The South Korean Army has decided to halt exercising with the Samsung Techwin K-9 artillery gun pending an enquiry to find out what caused the explosion of the self-propelled howitzer that killed two soldierand injured five others last week.
The explosion inside the K-9 Thunder gun occurred during an artillery training exercise last Friday in Cheorwon, Gangwon Province. The training was meant to improve the accuracy of counter-artillery attacks in preparation for a probable war with North Korea.
The doubts over the performance of the howitzer has put a question mark over potential domestic and export sales of the K-9, touted as among the most advanced artillery gun currently in the world .
“For reasons unknown, there was smoke inside the howitzer’s breach block assembly,” an Army official said under condition of anonymity adding, “according to our on-site investigation, three rounds of explosive were completely burned down without any trace,” Korea Herald reported today.
The Army will soon establish a comprehensive investigative panel consisting of government officials and civilian experts, the report said.
Developed by Hanhwa Techwin (earlier Samsung Techwin), the K-9 was touted as a high-quality artillery unit for its long range and high rate of firing and comparable to analogues from the US, France and Russia.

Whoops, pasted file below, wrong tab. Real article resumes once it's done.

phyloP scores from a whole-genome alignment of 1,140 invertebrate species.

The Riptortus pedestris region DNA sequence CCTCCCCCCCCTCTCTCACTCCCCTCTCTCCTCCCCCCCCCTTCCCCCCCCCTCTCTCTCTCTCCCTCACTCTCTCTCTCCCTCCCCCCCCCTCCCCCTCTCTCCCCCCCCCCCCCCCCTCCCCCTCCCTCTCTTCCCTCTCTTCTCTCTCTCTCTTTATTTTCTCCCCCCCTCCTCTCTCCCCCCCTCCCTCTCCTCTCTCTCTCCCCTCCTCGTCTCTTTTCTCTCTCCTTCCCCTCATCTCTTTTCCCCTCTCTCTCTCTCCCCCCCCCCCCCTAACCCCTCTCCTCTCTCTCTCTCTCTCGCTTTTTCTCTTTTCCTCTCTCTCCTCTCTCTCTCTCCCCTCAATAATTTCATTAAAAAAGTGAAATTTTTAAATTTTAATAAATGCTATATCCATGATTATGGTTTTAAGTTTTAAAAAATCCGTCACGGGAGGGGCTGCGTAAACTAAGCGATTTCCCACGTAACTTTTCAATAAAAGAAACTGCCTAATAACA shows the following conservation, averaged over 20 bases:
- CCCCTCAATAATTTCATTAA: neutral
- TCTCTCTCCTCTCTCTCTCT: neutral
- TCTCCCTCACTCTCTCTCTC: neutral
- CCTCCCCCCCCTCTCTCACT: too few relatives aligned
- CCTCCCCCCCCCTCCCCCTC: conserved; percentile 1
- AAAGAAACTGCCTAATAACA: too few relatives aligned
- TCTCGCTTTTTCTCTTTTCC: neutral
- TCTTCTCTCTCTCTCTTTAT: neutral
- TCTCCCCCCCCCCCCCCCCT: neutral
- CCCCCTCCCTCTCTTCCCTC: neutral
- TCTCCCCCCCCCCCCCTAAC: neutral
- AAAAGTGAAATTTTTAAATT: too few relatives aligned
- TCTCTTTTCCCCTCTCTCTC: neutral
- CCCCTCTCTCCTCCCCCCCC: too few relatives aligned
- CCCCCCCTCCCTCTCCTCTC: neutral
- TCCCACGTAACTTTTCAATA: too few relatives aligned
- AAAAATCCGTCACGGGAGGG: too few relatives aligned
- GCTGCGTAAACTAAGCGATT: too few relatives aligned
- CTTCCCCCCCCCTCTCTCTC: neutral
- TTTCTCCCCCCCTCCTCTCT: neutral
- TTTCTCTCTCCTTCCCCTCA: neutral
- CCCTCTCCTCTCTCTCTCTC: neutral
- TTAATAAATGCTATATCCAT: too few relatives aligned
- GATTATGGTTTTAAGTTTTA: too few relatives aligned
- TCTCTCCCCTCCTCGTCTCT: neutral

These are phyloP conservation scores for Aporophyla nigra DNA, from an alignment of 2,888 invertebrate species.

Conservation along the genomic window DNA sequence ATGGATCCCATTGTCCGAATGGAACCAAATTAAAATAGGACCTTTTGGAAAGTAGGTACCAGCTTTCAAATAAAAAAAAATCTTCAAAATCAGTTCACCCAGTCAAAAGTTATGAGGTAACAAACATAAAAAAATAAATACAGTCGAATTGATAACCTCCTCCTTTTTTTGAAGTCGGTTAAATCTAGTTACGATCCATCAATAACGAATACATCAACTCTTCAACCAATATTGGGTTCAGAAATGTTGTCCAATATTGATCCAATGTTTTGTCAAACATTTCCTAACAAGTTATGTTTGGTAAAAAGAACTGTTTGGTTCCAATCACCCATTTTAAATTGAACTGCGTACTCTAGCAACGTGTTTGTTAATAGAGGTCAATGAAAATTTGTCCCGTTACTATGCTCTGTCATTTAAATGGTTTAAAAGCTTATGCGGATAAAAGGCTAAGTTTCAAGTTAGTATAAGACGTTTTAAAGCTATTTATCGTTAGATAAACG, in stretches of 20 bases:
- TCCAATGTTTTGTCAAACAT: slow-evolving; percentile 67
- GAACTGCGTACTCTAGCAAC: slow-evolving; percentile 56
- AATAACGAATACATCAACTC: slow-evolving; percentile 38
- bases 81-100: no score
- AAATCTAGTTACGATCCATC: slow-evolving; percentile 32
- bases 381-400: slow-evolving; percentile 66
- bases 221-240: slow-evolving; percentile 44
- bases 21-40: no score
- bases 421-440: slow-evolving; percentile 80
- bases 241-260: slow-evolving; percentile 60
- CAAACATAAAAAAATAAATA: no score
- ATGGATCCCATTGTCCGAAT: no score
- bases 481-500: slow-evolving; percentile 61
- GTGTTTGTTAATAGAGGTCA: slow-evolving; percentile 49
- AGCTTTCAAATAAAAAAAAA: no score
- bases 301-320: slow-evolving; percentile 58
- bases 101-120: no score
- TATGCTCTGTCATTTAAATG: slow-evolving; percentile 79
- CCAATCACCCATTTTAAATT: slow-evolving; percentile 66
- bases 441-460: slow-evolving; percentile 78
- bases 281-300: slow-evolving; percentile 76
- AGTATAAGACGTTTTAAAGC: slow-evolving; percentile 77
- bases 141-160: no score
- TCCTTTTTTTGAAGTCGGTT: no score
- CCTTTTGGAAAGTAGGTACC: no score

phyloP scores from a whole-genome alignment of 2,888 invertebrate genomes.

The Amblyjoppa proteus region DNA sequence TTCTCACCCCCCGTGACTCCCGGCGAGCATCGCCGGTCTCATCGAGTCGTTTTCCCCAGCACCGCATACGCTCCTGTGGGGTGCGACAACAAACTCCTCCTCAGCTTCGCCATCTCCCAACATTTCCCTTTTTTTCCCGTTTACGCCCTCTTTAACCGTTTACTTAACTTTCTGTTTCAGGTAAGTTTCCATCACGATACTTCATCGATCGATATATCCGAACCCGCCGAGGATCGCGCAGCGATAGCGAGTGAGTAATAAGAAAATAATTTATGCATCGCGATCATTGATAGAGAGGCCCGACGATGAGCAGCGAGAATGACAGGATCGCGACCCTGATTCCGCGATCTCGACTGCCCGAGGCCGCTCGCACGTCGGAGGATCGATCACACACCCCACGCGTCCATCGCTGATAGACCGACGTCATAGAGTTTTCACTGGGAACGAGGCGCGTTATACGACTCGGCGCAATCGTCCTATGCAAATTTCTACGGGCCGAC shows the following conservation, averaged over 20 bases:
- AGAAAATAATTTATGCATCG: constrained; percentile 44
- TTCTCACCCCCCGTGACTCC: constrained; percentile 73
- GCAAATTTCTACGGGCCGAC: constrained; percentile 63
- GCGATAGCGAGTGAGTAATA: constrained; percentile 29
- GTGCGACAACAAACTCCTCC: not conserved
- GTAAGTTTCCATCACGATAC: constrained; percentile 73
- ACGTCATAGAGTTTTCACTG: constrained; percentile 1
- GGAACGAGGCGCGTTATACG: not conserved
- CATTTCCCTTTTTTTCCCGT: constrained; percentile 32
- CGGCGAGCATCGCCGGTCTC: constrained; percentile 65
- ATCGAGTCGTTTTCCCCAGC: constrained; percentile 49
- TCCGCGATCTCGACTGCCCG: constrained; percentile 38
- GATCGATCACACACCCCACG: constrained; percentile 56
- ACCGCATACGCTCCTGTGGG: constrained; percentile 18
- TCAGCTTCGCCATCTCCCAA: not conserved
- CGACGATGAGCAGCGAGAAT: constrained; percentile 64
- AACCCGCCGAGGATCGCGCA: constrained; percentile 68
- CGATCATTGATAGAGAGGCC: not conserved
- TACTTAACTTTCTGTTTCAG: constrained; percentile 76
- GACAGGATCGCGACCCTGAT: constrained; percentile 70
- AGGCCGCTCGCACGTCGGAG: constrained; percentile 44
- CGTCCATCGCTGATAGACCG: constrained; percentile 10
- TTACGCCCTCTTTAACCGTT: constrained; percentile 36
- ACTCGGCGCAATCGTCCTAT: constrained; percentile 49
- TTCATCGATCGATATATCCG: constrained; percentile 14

The Defense Acquisition Program Administration has signed export deals with Turkey, Poland, Finland and India.
Earlier, two K-9 howitzers had malfunctioned when they were engaged against North Korea’s artillery during Pyongyang’s 2010 bombardment of Yeonpyongdo, an island in the West Sea close to the border with the North.
According to a parliamentary inquiry in 2016, there have been more than 1,700 reports of malfunctions with the K-9 artillery over the past five years. Currently, about 500 K-9 are fielded since its prototype was produced in 1999.
Following its setback during the Bombardment of Yeonpyeong, the K-9 received a series of modifications to reduce its rate of malfunction. Separately, the military revealed a plan last week to improve the K-9’s performance, including the development of an automated loading system, similar to a robotic turret.
More than 1,000 K-9s have been produced and they suffered from 1,700 malfunctions over the past five years, a rate of problems not considered unusual for a heavy use military hardware, the report added quoting a military expert.